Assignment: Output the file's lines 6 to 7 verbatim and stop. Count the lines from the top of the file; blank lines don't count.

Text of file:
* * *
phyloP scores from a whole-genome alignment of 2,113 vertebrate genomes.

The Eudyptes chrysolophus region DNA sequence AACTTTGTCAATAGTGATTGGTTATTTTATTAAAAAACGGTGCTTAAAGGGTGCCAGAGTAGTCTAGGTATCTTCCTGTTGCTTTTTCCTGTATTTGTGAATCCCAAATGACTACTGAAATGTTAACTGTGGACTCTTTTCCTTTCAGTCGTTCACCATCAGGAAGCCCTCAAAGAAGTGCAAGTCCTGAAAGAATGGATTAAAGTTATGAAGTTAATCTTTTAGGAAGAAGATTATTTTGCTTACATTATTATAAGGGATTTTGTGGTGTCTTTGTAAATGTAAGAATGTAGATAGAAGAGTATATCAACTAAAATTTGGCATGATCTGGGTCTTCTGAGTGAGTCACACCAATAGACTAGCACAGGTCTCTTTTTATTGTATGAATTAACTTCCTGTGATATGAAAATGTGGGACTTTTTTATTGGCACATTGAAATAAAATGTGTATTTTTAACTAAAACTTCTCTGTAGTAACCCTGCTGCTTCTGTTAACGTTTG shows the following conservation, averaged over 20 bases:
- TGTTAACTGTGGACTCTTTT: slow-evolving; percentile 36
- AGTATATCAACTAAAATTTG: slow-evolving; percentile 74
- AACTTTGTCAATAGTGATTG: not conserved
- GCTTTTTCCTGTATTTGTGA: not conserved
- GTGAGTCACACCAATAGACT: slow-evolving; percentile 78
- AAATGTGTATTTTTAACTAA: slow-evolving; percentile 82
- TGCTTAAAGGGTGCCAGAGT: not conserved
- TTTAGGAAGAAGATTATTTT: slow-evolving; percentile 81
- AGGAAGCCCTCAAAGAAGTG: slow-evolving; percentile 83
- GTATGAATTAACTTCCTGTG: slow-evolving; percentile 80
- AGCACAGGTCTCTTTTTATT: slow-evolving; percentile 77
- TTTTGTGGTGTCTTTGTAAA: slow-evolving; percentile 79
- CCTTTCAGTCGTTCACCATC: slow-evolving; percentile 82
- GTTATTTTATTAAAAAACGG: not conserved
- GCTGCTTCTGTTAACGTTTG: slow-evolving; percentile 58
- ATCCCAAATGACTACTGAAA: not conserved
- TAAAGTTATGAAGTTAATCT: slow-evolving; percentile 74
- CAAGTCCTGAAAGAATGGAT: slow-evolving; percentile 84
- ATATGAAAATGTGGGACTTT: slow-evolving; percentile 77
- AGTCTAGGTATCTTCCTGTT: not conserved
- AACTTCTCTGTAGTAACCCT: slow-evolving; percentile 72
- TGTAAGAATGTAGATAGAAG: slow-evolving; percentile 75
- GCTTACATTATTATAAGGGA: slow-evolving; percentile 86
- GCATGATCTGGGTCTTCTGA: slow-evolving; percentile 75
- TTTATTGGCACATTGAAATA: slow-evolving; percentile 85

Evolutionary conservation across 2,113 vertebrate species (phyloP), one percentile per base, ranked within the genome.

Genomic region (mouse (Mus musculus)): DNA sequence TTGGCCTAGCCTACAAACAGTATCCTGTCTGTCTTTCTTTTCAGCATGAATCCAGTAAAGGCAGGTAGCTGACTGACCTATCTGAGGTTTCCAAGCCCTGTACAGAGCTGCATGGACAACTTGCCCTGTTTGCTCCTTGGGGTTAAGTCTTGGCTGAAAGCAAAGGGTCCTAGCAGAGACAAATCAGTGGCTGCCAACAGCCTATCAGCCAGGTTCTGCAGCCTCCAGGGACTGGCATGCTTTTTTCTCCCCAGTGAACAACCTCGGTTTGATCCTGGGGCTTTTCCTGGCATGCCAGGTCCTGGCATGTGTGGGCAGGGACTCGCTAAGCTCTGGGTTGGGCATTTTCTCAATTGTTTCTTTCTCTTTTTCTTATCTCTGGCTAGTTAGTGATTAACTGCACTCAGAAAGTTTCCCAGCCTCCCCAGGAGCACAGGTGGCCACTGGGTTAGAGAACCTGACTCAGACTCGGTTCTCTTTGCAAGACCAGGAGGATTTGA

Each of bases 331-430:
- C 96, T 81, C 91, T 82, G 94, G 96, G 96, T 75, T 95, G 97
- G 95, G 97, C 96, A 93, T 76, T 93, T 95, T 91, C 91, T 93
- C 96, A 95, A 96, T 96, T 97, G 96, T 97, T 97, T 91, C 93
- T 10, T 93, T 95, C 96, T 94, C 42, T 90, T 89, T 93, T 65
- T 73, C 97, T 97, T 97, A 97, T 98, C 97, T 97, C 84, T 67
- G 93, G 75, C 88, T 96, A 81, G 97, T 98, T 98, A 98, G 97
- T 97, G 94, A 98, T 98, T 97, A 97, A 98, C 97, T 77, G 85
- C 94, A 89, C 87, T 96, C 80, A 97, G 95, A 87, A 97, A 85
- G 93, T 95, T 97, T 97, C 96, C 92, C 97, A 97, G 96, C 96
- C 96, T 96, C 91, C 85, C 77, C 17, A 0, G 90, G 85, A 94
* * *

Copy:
- GCTTTTTCCTGTATTTGTGA: not conserved
- GTGAGTCACACCAATAGACT: slow-evolving; percentile 78